Audience Dialogue

Word frequencies in English

This page is for people who are interested in the technical side of our list of the 15,000 words that learners of global English most need to know. Those words came from the British National corpus (BNC, for short). A subset of the BNC (86,800 different words) is available at

You don't like the above assumptions? Please feel free to create an improved edited version - but be warned, it's probably more work than you think! We found it easiest to use Excel, rather than the database software we originally planned to use, because of the more flexible sorting that a spreadsheet allows, as well as the fact that more people have spreadsheet than database software.

What next?

So far, this word list is a service for people who are learning English, and who are at a reasonably advanced level. The next use of the word list is to help people writing English for a global audience. It will probably resemble a spelling checker, but instead of checking spelling, it will use the word list to check the readability of a web page. Then it will be possible to check the accuracy of the idea that started this whole process: whether it's true that no more than 1.5% of words on this website are outside the 15,000 word vocabulary.

The Google corpus

Probably the biggest corpus in English is the Google index. In February 2005 it included 4.3 billion web pages. I couldn't find the total number of words mentioned on the Google website but a figure of 234 words per page is probably on the low side. If that figure is correct, the Google index includes one trillion words (did you wonder why I chose 234?). In numbers: that's 1,000,000,000,000 words, or 10,000 times the size of the BNC. In words: that's a lot - though still only a tiny proportion of everything that's been written in English.

Philipp Lenssen (who you might describe as a Googler) compiled a frequency list of 27,693 words in the Google database, around November 2003. You can see the top 50 and download the list at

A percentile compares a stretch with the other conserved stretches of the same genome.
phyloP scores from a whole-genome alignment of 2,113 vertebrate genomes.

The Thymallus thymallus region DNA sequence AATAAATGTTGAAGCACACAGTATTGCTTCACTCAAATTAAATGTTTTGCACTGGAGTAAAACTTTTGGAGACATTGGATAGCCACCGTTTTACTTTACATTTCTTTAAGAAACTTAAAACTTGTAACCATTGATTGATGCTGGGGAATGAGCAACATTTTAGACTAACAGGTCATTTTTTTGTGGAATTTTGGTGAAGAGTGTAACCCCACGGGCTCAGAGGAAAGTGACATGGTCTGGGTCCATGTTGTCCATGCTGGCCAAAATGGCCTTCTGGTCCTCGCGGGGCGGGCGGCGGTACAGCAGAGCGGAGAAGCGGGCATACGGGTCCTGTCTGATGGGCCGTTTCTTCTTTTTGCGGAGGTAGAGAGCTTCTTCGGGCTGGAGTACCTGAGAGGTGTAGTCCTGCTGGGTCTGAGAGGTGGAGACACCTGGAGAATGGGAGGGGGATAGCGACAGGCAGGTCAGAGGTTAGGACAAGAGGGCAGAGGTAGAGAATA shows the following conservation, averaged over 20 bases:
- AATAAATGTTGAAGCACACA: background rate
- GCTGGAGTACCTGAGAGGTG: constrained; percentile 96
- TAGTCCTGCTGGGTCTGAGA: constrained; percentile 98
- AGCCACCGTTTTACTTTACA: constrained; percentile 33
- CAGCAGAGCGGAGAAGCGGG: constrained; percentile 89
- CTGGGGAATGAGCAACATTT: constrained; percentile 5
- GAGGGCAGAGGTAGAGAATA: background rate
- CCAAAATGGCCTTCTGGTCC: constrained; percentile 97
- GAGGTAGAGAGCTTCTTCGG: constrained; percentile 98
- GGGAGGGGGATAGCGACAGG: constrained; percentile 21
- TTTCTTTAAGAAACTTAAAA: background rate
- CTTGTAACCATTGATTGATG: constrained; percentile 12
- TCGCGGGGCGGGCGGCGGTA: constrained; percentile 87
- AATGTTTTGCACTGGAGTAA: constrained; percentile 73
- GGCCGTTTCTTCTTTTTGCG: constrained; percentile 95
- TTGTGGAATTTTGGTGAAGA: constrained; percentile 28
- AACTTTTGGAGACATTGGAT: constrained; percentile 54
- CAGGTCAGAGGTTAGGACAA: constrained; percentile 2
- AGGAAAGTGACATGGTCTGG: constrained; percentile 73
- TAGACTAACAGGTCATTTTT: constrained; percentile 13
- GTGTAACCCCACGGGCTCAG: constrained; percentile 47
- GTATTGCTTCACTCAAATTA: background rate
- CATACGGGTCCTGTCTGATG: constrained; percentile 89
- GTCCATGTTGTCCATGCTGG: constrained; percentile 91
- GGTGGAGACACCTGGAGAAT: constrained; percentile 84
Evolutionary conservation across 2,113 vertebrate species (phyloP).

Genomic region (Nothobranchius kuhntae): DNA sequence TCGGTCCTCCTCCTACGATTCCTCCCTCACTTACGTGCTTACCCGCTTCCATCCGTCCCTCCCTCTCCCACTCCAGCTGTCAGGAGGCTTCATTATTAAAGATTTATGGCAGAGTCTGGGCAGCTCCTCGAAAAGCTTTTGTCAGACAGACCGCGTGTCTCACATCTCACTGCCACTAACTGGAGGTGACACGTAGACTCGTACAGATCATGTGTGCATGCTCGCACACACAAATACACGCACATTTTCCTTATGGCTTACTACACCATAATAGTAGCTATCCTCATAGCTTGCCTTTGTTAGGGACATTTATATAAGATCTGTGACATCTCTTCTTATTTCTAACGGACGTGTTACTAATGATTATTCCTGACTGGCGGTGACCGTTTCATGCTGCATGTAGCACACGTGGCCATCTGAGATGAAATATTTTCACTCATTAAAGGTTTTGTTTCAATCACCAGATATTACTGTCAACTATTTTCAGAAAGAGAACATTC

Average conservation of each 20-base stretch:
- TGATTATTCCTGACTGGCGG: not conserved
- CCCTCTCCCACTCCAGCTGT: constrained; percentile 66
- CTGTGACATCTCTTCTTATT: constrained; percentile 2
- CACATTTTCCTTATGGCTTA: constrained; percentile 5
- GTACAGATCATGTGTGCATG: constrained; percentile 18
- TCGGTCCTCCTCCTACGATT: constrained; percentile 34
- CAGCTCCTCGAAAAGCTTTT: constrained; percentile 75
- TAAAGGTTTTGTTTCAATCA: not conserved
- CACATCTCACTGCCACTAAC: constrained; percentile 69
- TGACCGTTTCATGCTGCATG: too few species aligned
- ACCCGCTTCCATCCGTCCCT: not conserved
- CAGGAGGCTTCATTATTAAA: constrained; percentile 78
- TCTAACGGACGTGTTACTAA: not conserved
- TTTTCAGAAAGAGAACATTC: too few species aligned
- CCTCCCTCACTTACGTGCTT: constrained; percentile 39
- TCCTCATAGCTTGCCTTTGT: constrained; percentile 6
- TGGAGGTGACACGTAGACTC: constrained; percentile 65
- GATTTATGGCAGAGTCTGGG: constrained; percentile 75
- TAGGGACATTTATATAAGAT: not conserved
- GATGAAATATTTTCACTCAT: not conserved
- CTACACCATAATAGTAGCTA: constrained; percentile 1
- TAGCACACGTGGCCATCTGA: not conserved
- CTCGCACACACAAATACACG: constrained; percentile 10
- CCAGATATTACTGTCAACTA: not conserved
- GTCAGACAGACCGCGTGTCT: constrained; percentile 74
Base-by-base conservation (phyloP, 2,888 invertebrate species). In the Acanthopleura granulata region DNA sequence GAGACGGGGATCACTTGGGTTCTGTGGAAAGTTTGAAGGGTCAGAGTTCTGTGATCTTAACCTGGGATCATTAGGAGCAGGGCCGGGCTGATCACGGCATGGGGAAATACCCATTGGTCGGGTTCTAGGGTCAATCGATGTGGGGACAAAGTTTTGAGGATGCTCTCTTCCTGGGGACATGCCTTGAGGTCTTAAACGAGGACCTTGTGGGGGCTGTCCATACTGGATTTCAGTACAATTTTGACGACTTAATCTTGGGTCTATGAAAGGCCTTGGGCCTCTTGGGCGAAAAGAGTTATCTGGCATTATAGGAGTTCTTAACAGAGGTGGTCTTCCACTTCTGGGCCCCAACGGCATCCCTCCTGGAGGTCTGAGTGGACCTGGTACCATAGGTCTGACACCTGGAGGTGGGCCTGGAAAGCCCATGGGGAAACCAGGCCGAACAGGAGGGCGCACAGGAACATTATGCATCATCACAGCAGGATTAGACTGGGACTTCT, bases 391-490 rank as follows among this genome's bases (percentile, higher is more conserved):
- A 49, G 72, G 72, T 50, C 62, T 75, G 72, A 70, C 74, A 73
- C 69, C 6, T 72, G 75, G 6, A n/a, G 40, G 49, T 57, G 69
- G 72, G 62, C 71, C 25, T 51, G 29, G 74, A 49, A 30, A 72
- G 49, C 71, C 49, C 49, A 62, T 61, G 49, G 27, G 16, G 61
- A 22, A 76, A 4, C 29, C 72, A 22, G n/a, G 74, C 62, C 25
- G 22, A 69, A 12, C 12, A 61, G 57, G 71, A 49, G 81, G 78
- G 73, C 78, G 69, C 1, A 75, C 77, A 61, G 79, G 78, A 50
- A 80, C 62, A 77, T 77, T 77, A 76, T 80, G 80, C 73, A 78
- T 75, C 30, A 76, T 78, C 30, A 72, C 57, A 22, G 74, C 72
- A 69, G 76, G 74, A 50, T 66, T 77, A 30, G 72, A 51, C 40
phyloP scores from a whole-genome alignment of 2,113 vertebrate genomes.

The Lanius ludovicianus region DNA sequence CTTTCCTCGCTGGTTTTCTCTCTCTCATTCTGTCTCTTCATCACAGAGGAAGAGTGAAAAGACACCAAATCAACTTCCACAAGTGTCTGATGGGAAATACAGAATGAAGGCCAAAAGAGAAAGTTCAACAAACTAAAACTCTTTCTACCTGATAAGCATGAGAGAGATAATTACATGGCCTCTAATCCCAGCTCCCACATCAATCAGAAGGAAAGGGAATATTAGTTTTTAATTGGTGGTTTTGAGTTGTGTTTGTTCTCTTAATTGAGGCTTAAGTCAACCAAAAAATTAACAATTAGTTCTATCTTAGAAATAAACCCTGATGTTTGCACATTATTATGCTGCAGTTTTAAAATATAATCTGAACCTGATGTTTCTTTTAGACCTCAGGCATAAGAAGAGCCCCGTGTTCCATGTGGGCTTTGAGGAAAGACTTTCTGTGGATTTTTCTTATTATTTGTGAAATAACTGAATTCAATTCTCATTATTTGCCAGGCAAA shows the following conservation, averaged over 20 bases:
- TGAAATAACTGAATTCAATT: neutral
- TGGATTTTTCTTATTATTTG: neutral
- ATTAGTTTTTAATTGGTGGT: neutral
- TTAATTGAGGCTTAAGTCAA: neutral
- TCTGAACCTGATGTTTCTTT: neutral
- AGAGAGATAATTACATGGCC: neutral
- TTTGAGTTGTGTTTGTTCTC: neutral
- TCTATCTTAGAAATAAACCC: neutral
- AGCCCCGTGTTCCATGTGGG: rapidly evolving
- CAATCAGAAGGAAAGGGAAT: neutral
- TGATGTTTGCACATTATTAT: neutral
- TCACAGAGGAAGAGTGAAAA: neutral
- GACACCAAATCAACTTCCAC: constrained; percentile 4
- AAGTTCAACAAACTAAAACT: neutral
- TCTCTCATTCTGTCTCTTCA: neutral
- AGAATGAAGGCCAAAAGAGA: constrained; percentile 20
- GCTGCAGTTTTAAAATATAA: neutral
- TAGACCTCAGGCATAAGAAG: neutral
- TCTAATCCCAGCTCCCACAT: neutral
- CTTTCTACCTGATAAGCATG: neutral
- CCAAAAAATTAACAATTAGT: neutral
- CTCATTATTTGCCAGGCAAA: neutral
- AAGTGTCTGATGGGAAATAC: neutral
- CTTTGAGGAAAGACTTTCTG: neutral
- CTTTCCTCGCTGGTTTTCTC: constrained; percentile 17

Given the way search engines work, this is not a count of word frequencies, but a count of the number of pages on which each word appears. (For example, if "the" occurs 10 times on a page, Google notes 1 page containing "the".) This would tend to produce underestimates for very common words, but that's not a problem here, because they'd still be in the first 15,000.

Looking at the top 50, you can see immediately that the Web is atypical. For example, the 9th most common word is home. Why? Because so many web pages include a link to their home page. For similar reasons, site, information, contact, search, page, web, and copyright also appear in the top 50.

What Philipp Lenssen doesn't say is how he came up with the list of 27,693 words to look up in Google. Some of the bottom ones look very uncommon to me. I suspect he built his own small corpus to produce that word list. If that's right, the counts will have come from a huge corpus, but it's possible that the word list excludes some fairly common words which just didn't happen to come up in the preliminary corpus. I contacted him, but he ddn't remember exactly where he'd got the list of 27,693 words.

It occurred to me that a way to make a word list lacking idiosyncrasies would be this Google list and our BNC extract. Only words occurring in the top 15,000 on both lists would be accepted. That will take some programming, so it won't happen today - but watch this spot.